Please use this identifier to cite or link to this item: https://doi.org/10.3399/bjgp20X714199
Title: Multicomponent interventions for enhancing primary care: a systematic review
Authors: Jimenez, Geronimo
Matchar, David 
Koh, Gerald Choon-Huat 
Car, Josip
Keywords: Science & Technology
Life Sciences & Biomedicine
Primary Health Care
Medicine, General & Internal
General & Internal Medicine
chronic disease
health services research
healthcare reform
primary health care
systematic review
PRIMARY-HEALTH-CARE
QUALITY-OF-CARE
HOSPITAL USE
GUIDED CARE
PROGRAM
IMPACT
OUTCOMES
ACCESS
MODEL
INCENTIVES
Issue Date: 1-Jan-2021
Publisher: ROYAL COLL GENERAL PRACTITIONERS
Citation: Jimenez, Geronimo, Matchar, David, Koh, Gerald Choon-Huat, Car, Josip (2021-01-01). Multicomponent interventions for enhancing primary care: a systematic review. BRITISH JOURNAL OF GENERAL PRACTICE 71 (702) : E10-E21. ScholarBank@NUS Repository. https://doi.org/10.3399/bjgp20X714199
Abstract: Background Many countries have implemented interventions to enhance primary care to strengthen their health systems. These programmes vary widely in features included and their impact on outcomes. Aim To identify multiple-feature interventions aimed at enhancing primary care and their effects on measures of system success — that is, population health, healthcare costs and utilisation, patient satisfaction, and provider satisfaction (quadruple-aim outcomes). Design and setting Systematic review and narrative synthesis. Method Electronic, manual, and grey-literature searches were performed for articles describing multicomponent primary care interventions, providing details of their innovation features, relationship to the ‘4Cs’ (first contact, comprehensiveness, coordination, and continuity), and impact on quadruple-aim outcomes. After abstract and full-text screening, articles were selected and their quality appraised. Results were synthesised in a narrative form. Results From 37 included articles, most interventions aimed to improve access, enhance incentives for providers, provide team-based care, and introduce technologies. The most consistent improvements related to increased primary care visits and screening/preventive services, and improved patient and provider satisfaction; mixed results were found for hospital admissions, emergency department visits, and expenditures. The available data were not sufficient to link interventions, achievement of the 4Cs, and outcomes. Conclusion Most analysed interventions improved some aspects of primary care while, simultaneously, producing non-statistically significant impacts, depending on the features of the interventions, the measured outcome(s), and the populations being studied. A critical research gap was revealed, namely, in terms of which intervention features to enhance primary care (alone or in combination) produce the most consistent benefits.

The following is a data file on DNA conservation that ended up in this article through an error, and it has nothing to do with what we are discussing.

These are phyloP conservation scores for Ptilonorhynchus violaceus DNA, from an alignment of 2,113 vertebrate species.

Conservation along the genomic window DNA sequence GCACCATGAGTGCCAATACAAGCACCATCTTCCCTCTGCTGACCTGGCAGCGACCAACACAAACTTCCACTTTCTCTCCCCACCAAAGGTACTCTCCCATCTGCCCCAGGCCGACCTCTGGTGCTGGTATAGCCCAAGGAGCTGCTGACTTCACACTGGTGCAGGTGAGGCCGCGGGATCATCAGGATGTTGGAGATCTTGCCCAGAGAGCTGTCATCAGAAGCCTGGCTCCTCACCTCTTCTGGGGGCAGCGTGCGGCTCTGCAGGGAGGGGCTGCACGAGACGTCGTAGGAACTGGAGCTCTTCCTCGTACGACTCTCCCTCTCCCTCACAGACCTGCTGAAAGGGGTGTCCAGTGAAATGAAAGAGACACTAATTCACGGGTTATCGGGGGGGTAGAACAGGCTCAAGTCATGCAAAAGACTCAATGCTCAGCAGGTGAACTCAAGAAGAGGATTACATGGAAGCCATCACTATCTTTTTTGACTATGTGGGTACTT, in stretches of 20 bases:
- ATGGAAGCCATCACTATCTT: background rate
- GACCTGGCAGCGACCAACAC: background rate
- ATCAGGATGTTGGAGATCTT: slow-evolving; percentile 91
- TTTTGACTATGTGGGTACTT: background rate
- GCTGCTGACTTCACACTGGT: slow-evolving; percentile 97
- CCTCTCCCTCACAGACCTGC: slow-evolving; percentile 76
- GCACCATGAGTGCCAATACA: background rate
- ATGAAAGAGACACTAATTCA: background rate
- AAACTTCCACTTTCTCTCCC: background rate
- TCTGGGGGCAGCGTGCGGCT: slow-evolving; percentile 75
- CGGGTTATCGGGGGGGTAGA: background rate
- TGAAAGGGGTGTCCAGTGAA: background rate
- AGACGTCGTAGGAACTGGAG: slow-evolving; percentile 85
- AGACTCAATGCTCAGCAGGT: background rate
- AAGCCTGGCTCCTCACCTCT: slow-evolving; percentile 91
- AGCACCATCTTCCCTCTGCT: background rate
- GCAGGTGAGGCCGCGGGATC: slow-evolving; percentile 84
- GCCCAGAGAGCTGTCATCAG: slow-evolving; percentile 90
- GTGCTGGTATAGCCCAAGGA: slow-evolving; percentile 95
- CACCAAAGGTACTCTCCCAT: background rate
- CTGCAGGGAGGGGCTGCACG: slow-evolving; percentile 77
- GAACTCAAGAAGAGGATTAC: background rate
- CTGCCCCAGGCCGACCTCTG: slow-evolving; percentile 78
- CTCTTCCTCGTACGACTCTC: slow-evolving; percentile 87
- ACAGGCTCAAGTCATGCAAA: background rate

Source Title: BRITISH JOURNAL OF GENERAL PRACTICE
URI: https://scholarbank.nus.edu.sg/handle/10635/228140
ISSN: 0960-1643
1478-5242
DOI: 10.3399/bjgp20X714199
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